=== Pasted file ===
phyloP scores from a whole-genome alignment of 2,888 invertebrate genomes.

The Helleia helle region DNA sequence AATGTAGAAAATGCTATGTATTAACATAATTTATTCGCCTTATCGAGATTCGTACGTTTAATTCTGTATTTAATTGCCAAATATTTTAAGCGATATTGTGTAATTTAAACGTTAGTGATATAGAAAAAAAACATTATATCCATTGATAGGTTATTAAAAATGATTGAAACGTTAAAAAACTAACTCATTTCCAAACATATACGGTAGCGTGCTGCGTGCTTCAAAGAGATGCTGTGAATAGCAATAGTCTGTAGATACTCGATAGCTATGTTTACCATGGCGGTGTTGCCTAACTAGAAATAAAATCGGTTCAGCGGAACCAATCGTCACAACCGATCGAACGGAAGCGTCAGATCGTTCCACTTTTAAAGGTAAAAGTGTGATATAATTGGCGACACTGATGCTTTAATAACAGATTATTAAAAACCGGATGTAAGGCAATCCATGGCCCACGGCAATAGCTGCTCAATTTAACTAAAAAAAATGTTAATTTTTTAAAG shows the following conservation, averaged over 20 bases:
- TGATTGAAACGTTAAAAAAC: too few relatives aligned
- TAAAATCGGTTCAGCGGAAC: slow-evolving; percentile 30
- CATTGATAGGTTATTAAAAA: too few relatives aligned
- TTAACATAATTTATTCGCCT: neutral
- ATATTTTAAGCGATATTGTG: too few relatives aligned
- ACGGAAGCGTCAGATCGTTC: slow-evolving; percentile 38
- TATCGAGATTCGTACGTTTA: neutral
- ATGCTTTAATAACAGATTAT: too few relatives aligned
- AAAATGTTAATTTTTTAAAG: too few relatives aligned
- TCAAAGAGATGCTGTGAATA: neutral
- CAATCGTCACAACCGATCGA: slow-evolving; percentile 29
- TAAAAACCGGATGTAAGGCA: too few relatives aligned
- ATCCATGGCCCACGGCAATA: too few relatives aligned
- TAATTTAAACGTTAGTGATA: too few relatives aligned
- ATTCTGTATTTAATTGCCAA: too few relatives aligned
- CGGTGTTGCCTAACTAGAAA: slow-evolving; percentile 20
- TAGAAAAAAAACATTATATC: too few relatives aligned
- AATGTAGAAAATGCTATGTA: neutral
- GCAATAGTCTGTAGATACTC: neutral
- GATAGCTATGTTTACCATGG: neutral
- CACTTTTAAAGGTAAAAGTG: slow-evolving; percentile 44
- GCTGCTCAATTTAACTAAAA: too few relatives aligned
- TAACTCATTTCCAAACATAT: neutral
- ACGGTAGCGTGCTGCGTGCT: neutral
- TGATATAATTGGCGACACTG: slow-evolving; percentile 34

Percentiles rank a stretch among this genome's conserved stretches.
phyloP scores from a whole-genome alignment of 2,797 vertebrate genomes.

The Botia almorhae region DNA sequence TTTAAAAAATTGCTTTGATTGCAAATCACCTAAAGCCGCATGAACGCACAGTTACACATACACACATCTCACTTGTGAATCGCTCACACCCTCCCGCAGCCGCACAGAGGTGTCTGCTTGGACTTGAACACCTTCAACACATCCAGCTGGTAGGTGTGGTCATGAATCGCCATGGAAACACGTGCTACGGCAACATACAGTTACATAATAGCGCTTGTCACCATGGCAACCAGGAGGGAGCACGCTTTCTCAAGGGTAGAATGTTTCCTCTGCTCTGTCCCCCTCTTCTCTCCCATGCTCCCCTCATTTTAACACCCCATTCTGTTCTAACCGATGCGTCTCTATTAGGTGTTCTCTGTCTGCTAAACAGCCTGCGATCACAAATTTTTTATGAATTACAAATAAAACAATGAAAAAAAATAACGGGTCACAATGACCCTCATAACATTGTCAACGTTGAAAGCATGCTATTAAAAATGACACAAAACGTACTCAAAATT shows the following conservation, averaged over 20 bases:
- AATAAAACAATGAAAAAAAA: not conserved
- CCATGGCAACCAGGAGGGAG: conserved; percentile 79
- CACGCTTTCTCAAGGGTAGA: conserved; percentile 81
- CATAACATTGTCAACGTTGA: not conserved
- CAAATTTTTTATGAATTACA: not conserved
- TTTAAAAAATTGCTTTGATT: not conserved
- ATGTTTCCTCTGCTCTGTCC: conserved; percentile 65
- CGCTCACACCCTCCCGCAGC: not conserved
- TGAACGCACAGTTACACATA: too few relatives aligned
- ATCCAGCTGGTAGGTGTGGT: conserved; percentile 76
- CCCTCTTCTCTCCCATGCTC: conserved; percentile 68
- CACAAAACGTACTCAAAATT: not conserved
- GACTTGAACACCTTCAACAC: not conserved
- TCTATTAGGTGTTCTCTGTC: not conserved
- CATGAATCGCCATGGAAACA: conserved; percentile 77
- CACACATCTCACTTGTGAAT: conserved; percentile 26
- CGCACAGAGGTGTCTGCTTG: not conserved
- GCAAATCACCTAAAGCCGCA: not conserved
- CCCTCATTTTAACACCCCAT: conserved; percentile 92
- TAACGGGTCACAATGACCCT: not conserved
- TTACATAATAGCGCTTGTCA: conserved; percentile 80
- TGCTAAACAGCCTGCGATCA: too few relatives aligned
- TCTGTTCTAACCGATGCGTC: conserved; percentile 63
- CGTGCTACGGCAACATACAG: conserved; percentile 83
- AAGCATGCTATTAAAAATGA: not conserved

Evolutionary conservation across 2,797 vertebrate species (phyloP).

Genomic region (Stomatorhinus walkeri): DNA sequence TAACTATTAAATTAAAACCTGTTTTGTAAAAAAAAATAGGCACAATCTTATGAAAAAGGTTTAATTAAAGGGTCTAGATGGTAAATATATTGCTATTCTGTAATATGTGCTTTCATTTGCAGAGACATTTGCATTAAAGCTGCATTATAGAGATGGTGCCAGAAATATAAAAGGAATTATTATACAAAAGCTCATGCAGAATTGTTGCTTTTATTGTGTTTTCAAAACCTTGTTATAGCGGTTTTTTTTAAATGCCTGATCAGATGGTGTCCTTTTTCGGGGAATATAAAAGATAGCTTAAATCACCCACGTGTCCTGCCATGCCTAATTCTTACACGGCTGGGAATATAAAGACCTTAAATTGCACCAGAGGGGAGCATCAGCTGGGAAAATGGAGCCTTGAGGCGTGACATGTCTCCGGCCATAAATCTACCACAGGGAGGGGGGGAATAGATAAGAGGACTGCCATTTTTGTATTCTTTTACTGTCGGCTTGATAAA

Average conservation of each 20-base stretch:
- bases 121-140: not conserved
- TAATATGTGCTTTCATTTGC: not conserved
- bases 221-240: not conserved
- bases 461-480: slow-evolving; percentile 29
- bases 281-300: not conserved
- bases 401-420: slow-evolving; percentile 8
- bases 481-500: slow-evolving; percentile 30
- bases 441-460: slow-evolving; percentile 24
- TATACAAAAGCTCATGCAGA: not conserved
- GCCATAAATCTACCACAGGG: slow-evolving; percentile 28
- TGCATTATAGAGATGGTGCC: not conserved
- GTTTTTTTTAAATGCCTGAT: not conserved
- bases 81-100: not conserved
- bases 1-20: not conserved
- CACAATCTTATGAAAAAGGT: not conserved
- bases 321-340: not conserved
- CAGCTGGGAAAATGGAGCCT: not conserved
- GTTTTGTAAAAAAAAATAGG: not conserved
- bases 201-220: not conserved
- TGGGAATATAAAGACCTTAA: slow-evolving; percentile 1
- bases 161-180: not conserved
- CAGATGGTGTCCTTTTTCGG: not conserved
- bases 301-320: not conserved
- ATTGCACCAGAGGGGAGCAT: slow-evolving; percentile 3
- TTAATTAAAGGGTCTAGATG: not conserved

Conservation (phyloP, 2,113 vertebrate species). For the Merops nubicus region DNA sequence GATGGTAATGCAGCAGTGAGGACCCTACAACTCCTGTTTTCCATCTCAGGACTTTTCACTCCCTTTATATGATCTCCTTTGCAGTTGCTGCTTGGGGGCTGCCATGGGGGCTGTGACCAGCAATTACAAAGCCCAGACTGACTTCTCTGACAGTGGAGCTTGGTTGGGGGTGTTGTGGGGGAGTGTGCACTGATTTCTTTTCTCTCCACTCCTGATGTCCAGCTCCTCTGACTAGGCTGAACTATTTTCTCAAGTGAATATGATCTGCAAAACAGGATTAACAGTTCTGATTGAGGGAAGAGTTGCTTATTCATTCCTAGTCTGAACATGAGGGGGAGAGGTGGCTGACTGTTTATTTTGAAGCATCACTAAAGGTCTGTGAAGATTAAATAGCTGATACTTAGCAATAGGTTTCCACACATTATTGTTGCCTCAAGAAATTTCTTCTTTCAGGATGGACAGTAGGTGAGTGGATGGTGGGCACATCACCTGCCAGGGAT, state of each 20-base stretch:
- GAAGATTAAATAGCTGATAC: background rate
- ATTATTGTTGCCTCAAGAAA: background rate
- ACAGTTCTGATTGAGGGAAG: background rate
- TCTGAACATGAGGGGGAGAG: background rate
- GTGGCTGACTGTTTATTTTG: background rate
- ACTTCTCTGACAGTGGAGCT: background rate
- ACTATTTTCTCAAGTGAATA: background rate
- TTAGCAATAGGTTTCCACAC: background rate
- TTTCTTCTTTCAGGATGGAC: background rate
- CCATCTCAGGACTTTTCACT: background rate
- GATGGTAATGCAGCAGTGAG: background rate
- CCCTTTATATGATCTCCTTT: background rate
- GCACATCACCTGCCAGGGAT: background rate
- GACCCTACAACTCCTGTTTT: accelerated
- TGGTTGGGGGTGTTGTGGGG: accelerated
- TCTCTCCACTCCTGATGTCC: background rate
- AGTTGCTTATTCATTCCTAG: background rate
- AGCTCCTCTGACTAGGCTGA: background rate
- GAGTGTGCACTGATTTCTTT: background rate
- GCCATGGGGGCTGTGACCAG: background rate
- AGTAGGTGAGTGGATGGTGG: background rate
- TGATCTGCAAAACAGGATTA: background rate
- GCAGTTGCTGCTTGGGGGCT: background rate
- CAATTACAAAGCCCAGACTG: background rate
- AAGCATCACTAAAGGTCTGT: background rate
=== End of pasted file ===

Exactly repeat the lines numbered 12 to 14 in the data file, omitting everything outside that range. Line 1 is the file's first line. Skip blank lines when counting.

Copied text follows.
- TCAAAGAGATGCTGTGAATA: neutral
- CAATCGTCACAACCGATCGA: slow-evolving; percentile 29
- TAAAAACCGGATGTAAGGCA: too few relatives aligned